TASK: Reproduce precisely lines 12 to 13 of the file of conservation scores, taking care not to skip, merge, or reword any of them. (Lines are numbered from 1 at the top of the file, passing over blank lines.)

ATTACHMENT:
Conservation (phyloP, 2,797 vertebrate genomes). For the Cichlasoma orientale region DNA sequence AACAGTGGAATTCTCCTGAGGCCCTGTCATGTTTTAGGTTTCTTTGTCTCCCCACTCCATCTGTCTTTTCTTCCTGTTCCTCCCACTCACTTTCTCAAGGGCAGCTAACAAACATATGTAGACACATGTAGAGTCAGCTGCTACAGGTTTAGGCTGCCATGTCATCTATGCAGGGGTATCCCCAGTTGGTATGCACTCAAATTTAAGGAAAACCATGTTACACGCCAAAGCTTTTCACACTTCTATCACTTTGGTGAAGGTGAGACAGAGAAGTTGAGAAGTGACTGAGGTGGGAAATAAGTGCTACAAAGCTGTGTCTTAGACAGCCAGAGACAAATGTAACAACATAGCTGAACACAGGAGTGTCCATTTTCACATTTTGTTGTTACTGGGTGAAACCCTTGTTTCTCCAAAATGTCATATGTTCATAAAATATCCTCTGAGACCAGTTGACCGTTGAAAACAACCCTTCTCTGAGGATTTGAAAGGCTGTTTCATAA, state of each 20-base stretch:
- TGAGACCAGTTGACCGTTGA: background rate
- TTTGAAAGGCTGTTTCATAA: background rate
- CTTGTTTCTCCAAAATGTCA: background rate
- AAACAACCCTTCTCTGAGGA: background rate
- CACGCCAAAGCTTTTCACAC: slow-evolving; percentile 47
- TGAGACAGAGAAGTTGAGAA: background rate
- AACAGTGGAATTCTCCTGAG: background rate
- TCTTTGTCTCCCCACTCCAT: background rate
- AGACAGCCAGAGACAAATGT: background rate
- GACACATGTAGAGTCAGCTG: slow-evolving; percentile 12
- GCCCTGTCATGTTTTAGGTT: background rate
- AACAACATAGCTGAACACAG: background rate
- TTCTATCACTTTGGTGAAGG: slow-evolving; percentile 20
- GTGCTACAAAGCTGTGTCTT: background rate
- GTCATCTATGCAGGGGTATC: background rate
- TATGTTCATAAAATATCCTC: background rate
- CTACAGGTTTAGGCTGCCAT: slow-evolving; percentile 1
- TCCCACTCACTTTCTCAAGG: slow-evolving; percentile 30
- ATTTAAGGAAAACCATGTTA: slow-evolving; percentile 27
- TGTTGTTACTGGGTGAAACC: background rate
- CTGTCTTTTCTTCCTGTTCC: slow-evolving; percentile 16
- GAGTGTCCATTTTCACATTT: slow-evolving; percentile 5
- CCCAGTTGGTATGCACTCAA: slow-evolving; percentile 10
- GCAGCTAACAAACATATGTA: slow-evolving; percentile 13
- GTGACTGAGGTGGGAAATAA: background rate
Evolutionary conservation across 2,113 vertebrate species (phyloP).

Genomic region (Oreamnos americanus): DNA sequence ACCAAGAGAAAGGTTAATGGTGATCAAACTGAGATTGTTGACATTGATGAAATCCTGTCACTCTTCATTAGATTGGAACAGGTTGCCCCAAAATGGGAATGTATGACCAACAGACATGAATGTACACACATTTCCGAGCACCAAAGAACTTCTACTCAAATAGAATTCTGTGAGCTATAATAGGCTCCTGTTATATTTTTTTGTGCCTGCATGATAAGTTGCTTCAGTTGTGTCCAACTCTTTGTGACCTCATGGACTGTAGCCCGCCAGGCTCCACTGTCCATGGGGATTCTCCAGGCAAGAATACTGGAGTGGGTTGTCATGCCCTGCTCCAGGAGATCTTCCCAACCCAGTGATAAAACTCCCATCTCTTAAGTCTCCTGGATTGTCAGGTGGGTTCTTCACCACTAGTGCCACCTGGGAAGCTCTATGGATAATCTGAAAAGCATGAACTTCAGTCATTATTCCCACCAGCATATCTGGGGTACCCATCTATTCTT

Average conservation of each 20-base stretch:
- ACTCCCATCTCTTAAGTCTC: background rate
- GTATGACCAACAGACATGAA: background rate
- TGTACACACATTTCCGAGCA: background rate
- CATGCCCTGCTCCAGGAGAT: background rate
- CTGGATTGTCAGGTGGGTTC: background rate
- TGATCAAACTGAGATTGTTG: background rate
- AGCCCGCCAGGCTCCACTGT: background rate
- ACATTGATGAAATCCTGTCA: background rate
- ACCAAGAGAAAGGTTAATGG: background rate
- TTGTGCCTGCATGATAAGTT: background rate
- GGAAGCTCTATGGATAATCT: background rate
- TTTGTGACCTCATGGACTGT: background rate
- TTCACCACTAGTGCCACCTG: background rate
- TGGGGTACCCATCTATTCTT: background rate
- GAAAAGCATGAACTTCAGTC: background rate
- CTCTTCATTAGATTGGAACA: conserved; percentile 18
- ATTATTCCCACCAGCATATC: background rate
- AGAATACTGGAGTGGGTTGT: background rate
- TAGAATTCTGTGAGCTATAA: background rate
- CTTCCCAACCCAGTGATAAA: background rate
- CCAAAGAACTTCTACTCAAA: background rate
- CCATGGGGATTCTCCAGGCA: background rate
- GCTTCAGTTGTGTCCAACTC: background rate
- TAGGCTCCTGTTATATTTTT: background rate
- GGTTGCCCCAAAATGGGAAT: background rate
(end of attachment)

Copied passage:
- GCCCTGTCATGTTTTAGGTT: background rate
- AACAACATAGCTGAACACAG: background rate